I don’t know about you, but the older I get the more aware I have become of my failings and weaknesses. There’s something about the ‘ravages of life’ that strips away any pretence of self-righteousness or invincibility we may have possessed in our youth.
When I was younger, I was quick to excuse my flaws and compare myself favourably to others who seemed to be far more rebellious than me. Over time, however, the natural consequences of my self-centred attitude and motives eventually bore their unholy fruit. Other people were getting caught up in my poor choices and I could no longer pretend I was “OK”.
While this may sound like a bit of a sob story, in fact it was a very good thing. Like the prophet Isaiah, it wasn’t until I fully appreciated and humbly admitted to my shortcomings that the Lord was willing to use me for His divine purposes. As Pastor Brad recently reminded us, the safest place for us to be is in the centre of God’s will.
“For I know the plans I have for you, declares the LORD, plans for welfare and not for evil, to give you a future and a hope. Then you will call upon me and come and pray to me, and I will hear you. You will seek me and find me, when you seek me with all your heart.” (Jer. 29:11-13)
On the surface, Isaiah was a pretty ‘righteous dude’. He was born into a noble high-class family, able to freely mix with the religious and political elite of his day (cf. Isa. 7:3-4). He had every earthly right to feel good about himself and his position in society.
Many of us may be in a similar position. We’re socially conscious and outwardly respectful to others. Perhaps we’ve been part of the Christian community for much of our lives. We know all the Sunday School stories and all the key Bible verses (e.g. “For God so loved the world…”). We probably have every verse of Amazing Grace memorised and can recite the Lord’s Prayer in our sleep.
But God knows our heart. He knows every secret.
“And there is no creature hidden from His sight, but all things are open and laid bare to the eyes of Him with whom we have to do.” (Heb. 4:13)
The fact is, no matter how ‘good’ we may appear on the outside, there’s a giant chasm that separates us from God (cf. Rom. 3:10-12, 23). He is everything pure and right, while we are naturally sinful (cf. Psa. 51:5).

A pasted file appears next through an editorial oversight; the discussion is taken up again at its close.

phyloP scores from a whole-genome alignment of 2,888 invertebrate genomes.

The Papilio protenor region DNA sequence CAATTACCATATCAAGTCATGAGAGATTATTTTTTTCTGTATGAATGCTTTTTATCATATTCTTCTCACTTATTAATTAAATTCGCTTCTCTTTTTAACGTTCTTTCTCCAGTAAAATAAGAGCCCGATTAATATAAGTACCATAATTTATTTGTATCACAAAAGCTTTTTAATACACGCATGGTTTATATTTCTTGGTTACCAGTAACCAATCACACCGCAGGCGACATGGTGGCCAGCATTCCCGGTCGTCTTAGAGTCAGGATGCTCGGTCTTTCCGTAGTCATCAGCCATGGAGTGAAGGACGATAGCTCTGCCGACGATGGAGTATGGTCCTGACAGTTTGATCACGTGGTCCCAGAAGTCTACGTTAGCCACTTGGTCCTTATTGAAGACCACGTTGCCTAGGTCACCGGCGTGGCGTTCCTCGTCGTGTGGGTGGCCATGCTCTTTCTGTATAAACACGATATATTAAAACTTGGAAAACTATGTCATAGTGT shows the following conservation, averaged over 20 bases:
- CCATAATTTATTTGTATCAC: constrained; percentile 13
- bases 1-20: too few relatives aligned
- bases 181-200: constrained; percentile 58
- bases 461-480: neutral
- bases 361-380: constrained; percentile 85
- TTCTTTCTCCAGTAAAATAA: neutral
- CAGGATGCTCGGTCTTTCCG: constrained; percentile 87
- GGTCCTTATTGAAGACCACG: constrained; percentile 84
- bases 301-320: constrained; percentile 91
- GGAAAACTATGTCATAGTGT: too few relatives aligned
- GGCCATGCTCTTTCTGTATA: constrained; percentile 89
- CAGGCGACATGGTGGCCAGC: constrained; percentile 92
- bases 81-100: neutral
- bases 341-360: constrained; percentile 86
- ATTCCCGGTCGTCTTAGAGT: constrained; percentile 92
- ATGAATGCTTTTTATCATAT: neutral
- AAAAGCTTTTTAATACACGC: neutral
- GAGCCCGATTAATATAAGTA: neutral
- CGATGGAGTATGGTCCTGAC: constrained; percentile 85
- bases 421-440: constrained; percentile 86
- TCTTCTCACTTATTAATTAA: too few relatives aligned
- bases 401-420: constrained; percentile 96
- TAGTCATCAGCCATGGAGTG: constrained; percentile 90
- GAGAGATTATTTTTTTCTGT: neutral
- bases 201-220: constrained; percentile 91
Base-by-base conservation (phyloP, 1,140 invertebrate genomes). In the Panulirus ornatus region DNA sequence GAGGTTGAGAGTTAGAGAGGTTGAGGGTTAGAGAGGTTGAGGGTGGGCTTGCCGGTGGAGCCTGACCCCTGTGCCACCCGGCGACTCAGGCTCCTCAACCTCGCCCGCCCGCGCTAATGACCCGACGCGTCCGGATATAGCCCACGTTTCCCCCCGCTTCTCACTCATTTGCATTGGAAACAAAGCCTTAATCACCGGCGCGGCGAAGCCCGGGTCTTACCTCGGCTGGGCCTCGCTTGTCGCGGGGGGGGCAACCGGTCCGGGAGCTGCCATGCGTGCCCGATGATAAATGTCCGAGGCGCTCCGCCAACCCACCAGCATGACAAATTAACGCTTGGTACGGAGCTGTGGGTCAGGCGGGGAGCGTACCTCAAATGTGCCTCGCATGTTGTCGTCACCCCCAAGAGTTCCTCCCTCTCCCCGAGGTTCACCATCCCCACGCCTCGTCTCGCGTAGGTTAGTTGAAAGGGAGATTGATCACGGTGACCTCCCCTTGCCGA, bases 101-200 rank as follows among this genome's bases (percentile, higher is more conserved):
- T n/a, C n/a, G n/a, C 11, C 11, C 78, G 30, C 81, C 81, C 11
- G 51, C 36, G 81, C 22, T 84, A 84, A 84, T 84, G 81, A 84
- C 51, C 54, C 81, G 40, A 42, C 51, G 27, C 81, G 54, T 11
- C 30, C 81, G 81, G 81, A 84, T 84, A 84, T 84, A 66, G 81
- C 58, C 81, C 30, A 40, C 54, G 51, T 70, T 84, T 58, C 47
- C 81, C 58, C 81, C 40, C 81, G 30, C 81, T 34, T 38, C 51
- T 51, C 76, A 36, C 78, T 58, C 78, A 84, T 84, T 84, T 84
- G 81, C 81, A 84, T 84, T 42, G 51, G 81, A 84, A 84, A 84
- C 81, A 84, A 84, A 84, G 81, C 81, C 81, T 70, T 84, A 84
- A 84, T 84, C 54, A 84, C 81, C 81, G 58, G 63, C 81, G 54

Like every good Jewish male versed in the Hebrew Bible, Isaiah no doubt well understood the innate corruption of the flesh from an academic point of view. But it wasn’t until he was literally in the presence of God that the reality of his depravity really hit him. Like Israel at the foot of Mt. Sinai (cf. Exod. 19:16-17), Isaiah was dramatically confronted by his sin. Responding the only way he could, he threw himself at the merciful feet of His Creator and Lord.
“Then I said, "Woe is me, for I am ruined! Because I am a man of unclean lips, And I live among a people of unclean lips; For my eyes have seen the King, the LORD of hosts." (Isa. 6:5)
In His mercy, God immediately responded to Isaiah’s prayer of contrition and graciously cleansed him of his sin.
“He touched my mouth with it and said, "Behold, this has touched your lips; and your iniquity is taken away and your sin is forgiven." (Isa. 6:7)
Following his cleansing by God, Isaiah was strengthened and made ready for service.
“Then I heard the voice of the Lord, saying, "Whom shall I send, and who will go for Us?" Then I said, "Here am I. Send me!" He said, "Go, and tell this people”” (Isa. 6:8-9a)
It is the same with us. Once we have received God’s gracious forgiveness, we are washed permanently clean (cf. John 13:10; 1 John 1:9). God chooses to not only forgive our sin, He also forgets our sin, divinely wiping it from His memory.
"I, even I, am the one who wipes out your transgressions for My own sake, And I will not remember your sins.” (Isa. 43:25).
God lovingly picks us up, washes us clean and prepares us for service. Cleansed by the blood of Jesus (cf. Matt. 26:28; 1 John 1:7) and filled with the Holy Spirit (cf. John 14:16-18, 26; 15:26-27), like Isaiah we’re now ready to faithfully serve our Lord.
Let’s aspire to take a few precious minutes each day to ‘come clean’ before God, seeking to have our feet washed and our lips purified so we can be used effectively by Him in the lives of those around us.
“Create in me a clean heart, O God, and renew a right spirit within me. Cast me not away from your presence, and take not your Holy Spirit from me. Restore to me the joy of your salvation, and uphold me with a willing spirit. Then I will teach transgressors your ways, and sinners will return to you. Deliver me from bloodguiltiness, O God, O God of my salvation, and my tongue will sing aloud of your righteousness. O Lord, open my lips, and my mouth will declare your praise. For you will not delight in sacrifice, or I would give it; you will not be pleased with a burnt offering. The sacrifices of God are a broken spirit; a broken and contrite heart, O God, you will not despise.” (Psa. 51:10-17)